When you think "vision systems" you might think something along the lines of "twitchy" or "delicate." Cognex Corp. (www.cognex.com; Natick, MA) has launched two new vision sensors in its In-Sight lineup, the 5100 and the 5400, that are built to take it: they meet IEC specs for shock and vibration and, when used with their lens covers, achieve an IP67 (NEMA 6) rating for dust and wash-down protection. The units feature a die-cast aluminum housing and sealed industrial M12 connectors. According to Jim Hoffmaster, chief operating officer for Cognex, "These are true industrial-grade vision sensors that can be deployed virtually anywhere on the factory floor."
Single setups are a good thing for part production. Which explains one of the advantages of the SmartScope Quest 650 system from Optical Gaging Products (www.ogpnet.com; Rochester, NY), which is a veritable sensor array, as it supports video, laser, touch probe, and microprobe devices for part measurement. With a measurement volume of 600 x 660 x 300 mm, the system can handle comparatively large workpieces. The bridge-style machine has a granite base, a Meehanite bridge, and high-speed, liquid-cooled linear-motor-driven stages. It provides 50-nanometer scale resolution. One notable feature is the patented TeleStar zoom lens, which is said to provide the accuracy associated with fixed-lens systems, but with a wide magnification range.
The vision systems from DVT Corp. (www.cognex.com; Duluth, GA), including the Legend family, have always focused on ease-of-use, functionality, and economy. In that regard, the company has brought out three ancillary products because, as company chairman and CEO Bob Steinke explains, "As more manufacturers adopt machine vision, they want a vision system that is easy to integrate and constitutes a total vision solution from one vendor." The three in question are:
CON-IOE. This is an Ethernet I/O assembly that provides eight outputs and eight inputs. It is packaged as an I/O rail assembly with removable wiring harnesses, which facilitates replacing modules (i.e., no rewiring is required). List price: $650 ACC-24l. This industrial power supply provides two amps of continuous current. Its power boost feature permits the unit to handle up to 4 amps for brief periods. List price: $125 CON-IBOB. An Intelligent Breakout Board. Facilitates optical isolation of I/O. It also provides status LEDs for each of the I/O lines. List price: $300.
Photogrammetry is a technique that is pretty much what it sounds like: a photograph-based 3D coordinate measuring technique. Geodetic Systems (www.geodetic.com; Melbourne, FL) has launched its third-generation digital photogrammetric camera, the INCA3, which employs a high-resolution CCD sensor and a compact industrial PC. The camera is said to be useful for in-place measurement and inspection of large objects. Geodetic Systems president John Brown claims that the unit is "the most precise photogrammetric camera ever made with accuracy of better than 0.001 in. at 160 in. The camera is fitted with an integrated strobe and provides WiFi connectivity.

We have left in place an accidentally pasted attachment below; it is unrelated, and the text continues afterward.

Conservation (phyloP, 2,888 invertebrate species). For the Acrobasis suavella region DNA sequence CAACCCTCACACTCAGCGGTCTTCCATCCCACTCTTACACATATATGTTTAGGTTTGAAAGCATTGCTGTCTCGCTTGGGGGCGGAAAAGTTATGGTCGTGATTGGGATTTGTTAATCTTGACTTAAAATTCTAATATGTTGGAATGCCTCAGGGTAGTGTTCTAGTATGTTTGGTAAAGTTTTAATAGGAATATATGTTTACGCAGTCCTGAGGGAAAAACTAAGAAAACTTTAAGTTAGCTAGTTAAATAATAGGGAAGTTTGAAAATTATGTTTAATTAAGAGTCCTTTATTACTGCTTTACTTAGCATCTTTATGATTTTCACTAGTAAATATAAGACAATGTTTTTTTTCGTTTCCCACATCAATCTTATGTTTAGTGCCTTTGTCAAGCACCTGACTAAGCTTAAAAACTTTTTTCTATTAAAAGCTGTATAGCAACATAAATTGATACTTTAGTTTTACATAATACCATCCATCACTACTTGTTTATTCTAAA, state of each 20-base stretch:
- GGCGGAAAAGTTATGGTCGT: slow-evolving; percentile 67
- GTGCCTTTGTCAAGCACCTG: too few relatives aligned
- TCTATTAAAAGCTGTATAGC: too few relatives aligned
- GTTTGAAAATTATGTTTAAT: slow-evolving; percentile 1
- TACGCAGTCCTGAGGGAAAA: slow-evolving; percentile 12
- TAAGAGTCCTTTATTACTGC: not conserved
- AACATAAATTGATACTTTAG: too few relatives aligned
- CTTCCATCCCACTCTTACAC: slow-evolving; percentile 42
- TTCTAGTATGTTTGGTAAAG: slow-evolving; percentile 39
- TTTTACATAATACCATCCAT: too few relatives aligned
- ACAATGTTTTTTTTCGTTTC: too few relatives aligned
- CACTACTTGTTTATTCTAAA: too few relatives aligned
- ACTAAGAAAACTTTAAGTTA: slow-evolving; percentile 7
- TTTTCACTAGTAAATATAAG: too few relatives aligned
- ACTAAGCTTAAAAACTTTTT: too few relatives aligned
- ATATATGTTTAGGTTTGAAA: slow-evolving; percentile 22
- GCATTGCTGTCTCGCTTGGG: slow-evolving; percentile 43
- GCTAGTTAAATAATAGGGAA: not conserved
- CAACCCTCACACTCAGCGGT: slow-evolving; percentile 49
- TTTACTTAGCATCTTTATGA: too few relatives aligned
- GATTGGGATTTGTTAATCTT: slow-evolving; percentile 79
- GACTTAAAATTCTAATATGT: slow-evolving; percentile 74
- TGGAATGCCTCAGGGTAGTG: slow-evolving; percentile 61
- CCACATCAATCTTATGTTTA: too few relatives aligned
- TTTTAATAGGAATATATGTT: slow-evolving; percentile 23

Looking for a means to measure body assemblies or components on the shop floor? Objects that will fit within working envelopes from 3,300 x 2,000 x 1,500 mm to 4,000 x 2,000 x 1,800 mm? The answer could be one of the four models within the DEA GLOBAL eXtra coordinate measuring machine lineup from Brown & Sharpe (brownandsharpe.com; North Kingstown, RI). The systems feature an isostatic steel worktable, which means (1) it can be readily integrated with part transfer systems and (2) it doesn't need a dedicated foundation. The bridge-type machine features a highly rigid silicon carbide vertical ram; the material is beneficial from the standpoints of both rigidity and thermal behavior. Speaking of thermal behavior: an array of sensors is used throughout the machine structure and proprietary software is used to make real-time 3D volumetric performance compensation (it's called the "ACTIV Structural Thermal Compensation System"). Variable High Speed Scanning firmware facilitates scanning by controlling speed in real time based on the curvature of the path. For vehicle body features that are difficult to reach, the CMM can be equipped with a continuous wrist (DEA CW43L) that permits the use of extensions up to 570 mm.
Although the words "Renishaw" and "probes" may be thought by some people to be completely synonymous, there is more than that to the metrology offerings from Renishaw Inc. (www.renishaw.com; Hoffman Estates, IL). Case in point is a new patented technique, Renscan DC (short for "Dynamic Compensation"), a feature-based method that compensates for dynamic measurement errors introduced when scanning at high speeds with a coordinate measuring machine (CMM). It's worth noting that the technique even permits scanning with CMMs that would otherwise be incapable for performing the task. Renscan DC, which works within the company's UCC—or "Universal CMM Controller"—develops the compensation strategy by measuring features on a component at two speeds: first slow, then fast, right after the slow scan has been performed. While the dynamic errors during the slow scan are minimal, they are much greater during the dynamic scan. Consequently, the controller computes a dynamic compensation "map" for each of the features. Then all other parts with those features can be measured at high speed. It should be mentioned that this scanning is performed with probes—Renishaw probes. Such as the SP80 passive scanning probe. It can handle styli up to 500-mm long and 500-g mass.